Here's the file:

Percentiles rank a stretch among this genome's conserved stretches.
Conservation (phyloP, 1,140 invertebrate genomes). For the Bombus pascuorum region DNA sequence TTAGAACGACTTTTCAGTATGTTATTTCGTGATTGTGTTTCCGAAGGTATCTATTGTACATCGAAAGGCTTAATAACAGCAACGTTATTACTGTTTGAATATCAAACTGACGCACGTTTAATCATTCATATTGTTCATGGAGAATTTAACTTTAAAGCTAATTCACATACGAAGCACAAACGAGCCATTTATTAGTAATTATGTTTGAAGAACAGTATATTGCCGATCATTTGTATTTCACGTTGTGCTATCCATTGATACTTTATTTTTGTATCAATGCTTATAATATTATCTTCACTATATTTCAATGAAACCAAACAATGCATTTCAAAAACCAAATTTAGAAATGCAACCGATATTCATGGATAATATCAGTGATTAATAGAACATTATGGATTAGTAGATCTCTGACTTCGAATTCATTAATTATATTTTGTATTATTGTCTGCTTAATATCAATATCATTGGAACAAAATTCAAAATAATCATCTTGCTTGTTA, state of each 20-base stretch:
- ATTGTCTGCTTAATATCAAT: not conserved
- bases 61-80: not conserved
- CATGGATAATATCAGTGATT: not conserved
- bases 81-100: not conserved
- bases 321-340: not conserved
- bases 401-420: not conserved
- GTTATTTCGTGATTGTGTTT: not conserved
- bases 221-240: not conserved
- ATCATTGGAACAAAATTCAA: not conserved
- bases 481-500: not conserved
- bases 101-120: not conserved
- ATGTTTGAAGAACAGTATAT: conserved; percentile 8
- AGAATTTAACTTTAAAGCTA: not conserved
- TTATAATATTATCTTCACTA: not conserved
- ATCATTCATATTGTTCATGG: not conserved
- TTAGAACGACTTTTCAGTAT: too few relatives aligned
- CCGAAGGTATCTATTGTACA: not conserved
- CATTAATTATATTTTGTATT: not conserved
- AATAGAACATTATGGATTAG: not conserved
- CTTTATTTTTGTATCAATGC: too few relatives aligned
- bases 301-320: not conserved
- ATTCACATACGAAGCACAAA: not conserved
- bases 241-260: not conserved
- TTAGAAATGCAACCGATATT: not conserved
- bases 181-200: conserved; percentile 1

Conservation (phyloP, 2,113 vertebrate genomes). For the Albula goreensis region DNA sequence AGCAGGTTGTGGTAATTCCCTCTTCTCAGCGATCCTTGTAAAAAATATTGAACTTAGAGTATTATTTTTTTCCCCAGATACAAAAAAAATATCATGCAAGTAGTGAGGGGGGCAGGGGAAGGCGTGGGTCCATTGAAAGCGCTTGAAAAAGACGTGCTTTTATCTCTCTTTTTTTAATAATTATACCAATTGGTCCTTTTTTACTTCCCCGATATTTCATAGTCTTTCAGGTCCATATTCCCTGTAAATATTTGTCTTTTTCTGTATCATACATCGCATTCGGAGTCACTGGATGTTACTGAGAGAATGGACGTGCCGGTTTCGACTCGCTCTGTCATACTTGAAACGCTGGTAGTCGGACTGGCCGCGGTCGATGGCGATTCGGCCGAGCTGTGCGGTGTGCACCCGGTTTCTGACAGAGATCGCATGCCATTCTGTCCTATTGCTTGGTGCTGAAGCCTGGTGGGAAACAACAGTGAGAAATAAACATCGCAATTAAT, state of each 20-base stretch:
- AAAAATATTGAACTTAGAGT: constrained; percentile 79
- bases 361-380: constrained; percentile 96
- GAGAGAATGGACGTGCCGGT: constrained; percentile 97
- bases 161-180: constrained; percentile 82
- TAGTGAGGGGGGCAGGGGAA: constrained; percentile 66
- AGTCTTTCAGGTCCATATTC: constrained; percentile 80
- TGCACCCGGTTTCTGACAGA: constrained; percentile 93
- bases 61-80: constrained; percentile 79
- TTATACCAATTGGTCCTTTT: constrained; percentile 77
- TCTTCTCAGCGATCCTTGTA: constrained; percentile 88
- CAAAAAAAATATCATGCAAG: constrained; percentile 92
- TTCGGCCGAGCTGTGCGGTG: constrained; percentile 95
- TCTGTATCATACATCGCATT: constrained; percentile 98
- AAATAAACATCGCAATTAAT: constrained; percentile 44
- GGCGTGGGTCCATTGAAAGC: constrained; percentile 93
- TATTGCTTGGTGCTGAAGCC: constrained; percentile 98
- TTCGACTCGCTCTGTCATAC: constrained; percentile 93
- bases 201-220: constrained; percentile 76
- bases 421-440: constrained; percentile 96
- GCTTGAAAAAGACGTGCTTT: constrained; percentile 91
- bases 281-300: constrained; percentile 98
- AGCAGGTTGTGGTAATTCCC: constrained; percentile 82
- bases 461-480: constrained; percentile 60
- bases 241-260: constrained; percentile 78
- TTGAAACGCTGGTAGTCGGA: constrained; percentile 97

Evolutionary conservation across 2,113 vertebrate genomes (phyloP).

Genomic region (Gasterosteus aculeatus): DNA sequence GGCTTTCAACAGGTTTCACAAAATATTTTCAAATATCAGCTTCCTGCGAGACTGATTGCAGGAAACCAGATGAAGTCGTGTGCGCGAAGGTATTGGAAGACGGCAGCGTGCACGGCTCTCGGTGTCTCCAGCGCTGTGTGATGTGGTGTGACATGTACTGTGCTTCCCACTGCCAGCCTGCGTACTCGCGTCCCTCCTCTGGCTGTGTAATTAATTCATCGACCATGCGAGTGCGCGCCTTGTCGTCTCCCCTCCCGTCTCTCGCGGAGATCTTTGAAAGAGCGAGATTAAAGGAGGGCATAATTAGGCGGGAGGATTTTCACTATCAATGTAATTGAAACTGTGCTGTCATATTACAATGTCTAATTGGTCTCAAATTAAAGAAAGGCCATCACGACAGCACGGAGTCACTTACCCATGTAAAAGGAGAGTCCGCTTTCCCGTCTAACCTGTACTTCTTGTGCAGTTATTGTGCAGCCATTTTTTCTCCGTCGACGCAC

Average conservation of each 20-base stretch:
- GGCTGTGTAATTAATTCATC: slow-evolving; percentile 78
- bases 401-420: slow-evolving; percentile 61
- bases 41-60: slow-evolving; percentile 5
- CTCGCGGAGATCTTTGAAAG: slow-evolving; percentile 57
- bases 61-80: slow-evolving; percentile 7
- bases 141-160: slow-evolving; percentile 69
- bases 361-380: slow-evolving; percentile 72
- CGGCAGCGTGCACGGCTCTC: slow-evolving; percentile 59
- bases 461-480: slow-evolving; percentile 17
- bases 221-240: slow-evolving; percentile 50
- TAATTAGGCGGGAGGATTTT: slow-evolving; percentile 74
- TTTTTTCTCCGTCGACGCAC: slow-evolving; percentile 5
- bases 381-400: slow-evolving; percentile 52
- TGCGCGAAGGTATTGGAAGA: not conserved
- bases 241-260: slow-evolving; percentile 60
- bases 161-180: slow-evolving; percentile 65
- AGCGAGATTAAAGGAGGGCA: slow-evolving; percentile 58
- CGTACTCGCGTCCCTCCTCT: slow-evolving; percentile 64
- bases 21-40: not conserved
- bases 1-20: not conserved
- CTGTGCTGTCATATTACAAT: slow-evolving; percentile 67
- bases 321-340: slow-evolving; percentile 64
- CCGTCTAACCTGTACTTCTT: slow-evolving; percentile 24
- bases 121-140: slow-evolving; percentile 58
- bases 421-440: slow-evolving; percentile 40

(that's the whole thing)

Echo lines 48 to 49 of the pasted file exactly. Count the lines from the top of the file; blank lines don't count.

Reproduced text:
- GCTTGAAAAAGACGTGCTTT: constrained; percentile 91
- bases 281-300: constrained; percentile 98